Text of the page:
Scholarly Teaching Series Part 2: Consult Literature

This is the second post in the Scholarly Teaching Series. Building off the work of Richlin (2001), we will highlight various projects at the MN-COP to illustrate each step in the Scholarly Teaching process.ST Figure Step 2

Consult Literature

After you have Observed a Problem or Opportunity and Documented the Baseline, the step 2 in the Scholarly Teaching process is to Consult Literature. While diving into the literature may be intimidating, it is essential to know what has been done in pharmacy education and other disciplines. You may gain insights into your own work or discover something new. Consulting the literature both in and outside of your field will illustrate how your work uniquely contributes to the broader SOTL conversation.

Emotional Intelligent Leadership in Pharmacy Students

Dr. Kerry Fierke is part of a collaboration between MN-COP and Regis University School of Pharmacy, Emotional Intelligent Leadership (EIL) in Pharmacy Students, which joins the concept of Emotional Intelligence with Leadership. This project arose from what Dr. Fierke found in the literature. She states:

This work actually began as an Emotional Intelligence (EI) project for our classrooms.  By consulting the literature, we learned that there are several EI models with various definitions.  After examining them all, and their instruments, we settled on one that would help us give students a preliminary base for EI.  That’s what the the EIL model and its instrument provides. It appeared to be an unique blend of two important development areas for pharmacy students.  Consulting the literature resulted in us broadening our scope and designing a project that actually ended up embedding EI with the Leadership curricula of two institutions.

Dr. Fierke and her team found consulting the literature to establish a foundation for their work was more beneficial than simply selecting an available instrument. She explains:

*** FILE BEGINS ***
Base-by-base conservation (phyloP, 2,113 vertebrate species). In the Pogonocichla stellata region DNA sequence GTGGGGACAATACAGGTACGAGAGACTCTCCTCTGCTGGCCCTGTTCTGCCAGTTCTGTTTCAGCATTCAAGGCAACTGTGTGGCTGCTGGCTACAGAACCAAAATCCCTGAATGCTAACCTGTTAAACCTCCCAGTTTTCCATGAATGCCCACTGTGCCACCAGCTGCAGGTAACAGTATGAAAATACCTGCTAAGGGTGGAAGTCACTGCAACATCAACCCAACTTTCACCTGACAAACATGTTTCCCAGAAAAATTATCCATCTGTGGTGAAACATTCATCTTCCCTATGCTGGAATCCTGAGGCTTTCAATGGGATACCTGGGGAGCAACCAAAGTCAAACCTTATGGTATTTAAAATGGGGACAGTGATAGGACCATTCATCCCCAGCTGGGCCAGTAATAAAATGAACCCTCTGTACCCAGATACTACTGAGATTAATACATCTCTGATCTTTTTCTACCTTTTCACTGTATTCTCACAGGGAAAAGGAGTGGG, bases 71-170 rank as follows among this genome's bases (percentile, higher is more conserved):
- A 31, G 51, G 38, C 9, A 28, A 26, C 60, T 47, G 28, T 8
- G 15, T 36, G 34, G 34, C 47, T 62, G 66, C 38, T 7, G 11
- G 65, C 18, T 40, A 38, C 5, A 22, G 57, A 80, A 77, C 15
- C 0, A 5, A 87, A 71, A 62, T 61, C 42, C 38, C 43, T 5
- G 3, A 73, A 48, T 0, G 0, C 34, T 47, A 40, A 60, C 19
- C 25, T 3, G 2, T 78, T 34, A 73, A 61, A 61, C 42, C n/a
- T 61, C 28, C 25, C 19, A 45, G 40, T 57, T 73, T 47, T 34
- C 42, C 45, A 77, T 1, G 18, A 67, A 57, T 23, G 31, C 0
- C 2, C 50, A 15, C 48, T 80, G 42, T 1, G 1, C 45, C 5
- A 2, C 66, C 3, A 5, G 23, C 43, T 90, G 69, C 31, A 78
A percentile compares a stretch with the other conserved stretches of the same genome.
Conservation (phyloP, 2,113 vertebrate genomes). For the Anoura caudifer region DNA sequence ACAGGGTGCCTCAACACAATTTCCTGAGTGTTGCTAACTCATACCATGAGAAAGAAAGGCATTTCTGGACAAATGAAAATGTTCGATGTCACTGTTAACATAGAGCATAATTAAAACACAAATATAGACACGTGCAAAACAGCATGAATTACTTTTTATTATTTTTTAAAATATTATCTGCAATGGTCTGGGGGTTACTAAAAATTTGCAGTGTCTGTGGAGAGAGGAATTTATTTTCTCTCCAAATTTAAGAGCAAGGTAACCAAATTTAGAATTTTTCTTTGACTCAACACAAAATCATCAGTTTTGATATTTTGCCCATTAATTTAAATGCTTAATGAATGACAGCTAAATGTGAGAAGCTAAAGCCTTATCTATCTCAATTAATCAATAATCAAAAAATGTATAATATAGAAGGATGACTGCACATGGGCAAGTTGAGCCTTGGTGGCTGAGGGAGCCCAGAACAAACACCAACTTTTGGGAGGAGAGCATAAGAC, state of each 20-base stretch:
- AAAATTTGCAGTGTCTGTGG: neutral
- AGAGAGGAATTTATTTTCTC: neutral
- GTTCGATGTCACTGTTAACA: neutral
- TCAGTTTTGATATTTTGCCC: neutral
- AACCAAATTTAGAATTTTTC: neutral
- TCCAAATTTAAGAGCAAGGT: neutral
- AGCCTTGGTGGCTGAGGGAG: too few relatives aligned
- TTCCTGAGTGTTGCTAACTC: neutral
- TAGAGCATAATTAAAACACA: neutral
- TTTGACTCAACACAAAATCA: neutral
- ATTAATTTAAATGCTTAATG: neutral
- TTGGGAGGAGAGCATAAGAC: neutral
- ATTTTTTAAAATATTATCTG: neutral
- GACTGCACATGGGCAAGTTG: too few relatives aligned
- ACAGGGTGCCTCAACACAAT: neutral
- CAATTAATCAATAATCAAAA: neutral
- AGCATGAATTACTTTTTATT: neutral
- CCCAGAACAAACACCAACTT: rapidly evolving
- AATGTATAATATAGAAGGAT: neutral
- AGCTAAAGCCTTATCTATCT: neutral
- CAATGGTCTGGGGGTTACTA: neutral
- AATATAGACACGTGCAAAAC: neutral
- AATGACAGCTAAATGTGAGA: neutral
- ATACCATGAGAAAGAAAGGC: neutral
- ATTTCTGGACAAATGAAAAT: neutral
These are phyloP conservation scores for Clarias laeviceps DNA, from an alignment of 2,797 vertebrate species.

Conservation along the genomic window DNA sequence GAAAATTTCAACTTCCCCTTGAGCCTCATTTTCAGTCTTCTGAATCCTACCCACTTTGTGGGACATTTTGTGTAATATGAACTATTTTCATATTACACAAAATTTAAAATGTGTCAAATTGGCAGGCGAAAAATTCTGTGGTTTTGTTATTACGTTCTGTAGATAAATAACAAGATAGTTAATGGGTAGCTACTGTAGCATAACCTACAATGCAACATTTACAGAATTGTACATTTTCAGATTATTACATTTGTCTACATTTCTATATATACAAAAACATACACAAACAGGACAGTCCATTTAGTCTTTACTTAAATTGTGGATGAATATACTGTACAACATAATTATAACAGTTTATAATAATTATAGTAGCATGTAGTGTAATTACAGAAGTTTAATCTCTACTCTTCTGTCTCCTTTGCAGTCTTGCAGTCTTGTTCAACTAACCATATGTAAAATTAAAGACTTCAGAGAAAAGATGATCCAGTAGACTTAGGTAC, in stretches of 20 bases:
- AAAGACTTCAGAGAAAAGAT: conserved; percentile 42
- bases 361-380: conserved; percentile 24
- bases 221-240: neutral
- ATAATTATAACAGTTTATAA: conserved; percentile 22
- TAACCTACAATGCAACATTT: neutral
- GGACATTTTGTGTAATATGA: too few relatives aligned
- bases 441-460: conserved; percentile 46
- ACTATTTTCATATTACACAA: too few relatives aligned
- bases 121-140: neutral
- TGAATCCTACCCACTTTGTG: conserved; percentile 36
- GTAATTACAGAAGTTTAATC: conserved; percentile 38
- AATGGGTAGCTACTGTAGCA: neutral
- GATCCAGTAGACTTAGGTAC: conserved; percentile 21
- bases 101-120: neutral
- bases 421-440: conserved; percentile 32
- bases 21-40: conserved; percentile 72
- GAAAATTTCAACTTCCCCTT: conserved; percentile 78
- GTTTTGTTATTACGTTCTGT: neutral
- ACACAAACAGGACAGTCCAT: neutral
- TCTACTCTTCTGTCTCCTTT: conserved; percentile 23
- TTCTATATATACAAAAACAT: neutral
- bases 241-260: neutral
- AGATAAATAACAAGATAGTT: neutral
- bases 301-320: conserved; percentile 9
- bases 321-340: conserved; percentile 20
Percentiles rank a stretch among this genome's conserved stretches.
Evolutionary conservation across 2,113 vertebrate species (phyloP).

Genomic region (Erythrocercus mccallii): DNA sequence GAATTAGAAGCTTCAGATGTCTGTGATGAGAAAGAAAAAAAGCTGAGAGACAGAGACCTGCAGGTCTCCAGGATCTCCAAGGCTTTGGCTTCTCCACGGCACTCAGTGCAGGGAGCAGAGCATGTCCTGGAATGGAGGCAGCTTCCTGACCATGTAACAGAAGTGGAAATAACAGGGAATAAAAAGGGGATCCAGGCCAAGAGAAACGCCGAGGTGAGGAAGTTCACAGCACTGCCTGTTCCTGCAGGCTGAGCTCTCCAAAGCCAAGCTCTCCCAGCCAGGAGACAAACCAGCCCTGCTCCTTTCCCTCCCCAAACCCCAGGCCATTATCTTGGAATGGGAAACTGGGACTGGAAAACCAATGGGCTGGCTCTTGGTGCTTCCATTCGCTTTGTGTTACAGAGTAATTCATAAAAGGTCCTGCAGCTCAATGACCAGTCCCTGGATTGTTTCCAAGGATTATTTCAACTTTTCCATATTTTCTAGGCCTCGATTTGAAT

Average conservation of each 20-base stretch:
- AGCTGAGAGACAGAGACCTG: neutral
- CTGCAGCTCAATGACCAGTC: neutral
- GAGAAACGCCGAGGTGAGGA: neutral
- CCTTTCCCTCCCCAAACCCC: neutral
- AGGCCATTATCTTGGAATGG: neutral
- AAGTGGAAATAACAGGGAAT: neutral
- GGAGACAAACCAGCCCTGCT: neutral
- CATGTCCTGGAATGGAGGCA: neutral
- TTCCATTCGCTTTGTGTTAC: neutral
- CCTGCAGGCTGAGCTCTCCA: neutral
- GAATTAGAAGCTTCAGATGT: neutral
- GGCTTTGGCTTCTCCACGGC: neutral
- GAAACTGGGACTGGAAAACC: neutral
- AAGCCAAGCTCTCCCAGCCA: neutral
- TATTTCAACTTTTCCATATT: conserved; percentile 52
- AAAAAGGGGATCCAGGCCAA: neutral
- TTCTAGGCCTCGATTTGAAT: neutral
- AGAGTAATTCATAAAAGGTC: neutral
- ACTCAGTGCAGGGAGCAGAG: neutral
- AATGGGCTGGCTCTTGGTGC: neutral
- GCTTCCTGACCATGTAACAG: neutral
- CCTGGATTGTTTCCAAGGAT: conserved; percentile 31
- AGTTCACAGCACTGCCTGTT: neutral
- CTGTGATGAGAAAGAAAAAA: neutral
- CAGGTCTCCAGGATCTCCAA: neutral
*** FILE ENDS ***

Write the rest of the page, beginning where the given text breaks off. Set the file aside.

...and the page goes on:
Kerry Fierke
Kerry Fierke

Anyone can grab an assessment instrument from an article or purchase it from a vendor.  But, what are these instruments designed to do?  Which will best meet our students’ needs?  The literature helped us to identify a model and instrument that was right for us.  In addition, by examining the literature, we could see where previous work had stopped and where ours could pick up.  While there was some previous validation work, we chose to add to this by creating a crosswalk between the CAPE outcomes and the instrument’s items to see exactly how much this instrument was “covering”.  We learned that it was an opportunity to begin the conversation with students. The assessment provides a focus for students to explore their own Emotional Intelligence as it relates to Leadership.

The Connection to Your Work

If you have not spent a lot of time in the SOTL literature, you may wonder where to begin. Pharmacy has four primary education focused venues for SOTL work:  American Journal of Pharmacy Education, Currents in Pharmacy Teaching and Learning, Pharmacy Education (FIP) and Innovations in Pharmacy-Education Section.  

In addition, your colleagues at the Wulling Center are available to consult with at any stage of your scholarly project related to teaching and learning. The library staff at an academic institution is also a great resource for beginning a search of the literature.

If the idea of diving into the SOTL literature is still intimidating, consider the parallels with pharmacy practice. Pharmacists regularly practice Evidence-Based Medicine. Appraising the literature’s evidence and applying the findings is a learned skill and integral to being a successful pharmacist. Similarly, practicing Evidence-Based Teaching contributes heavily to teaching and learning successes.

For more information

Project Team: Kerry Fierke, Ed.D., Kristin Janke, Ph.D., Claire Kolar, Pharm.D., Michael Nelson, Ph.D., Robert Haight, Ph.D., Brandon Sucher, Pharm.D.


Richlin, L. (2001). Scholarly Teaching and the Scholarship of Teaching. New Directions for Teaching and Learning, 2001(86), 57–68.Scholarly Teaching Series Logo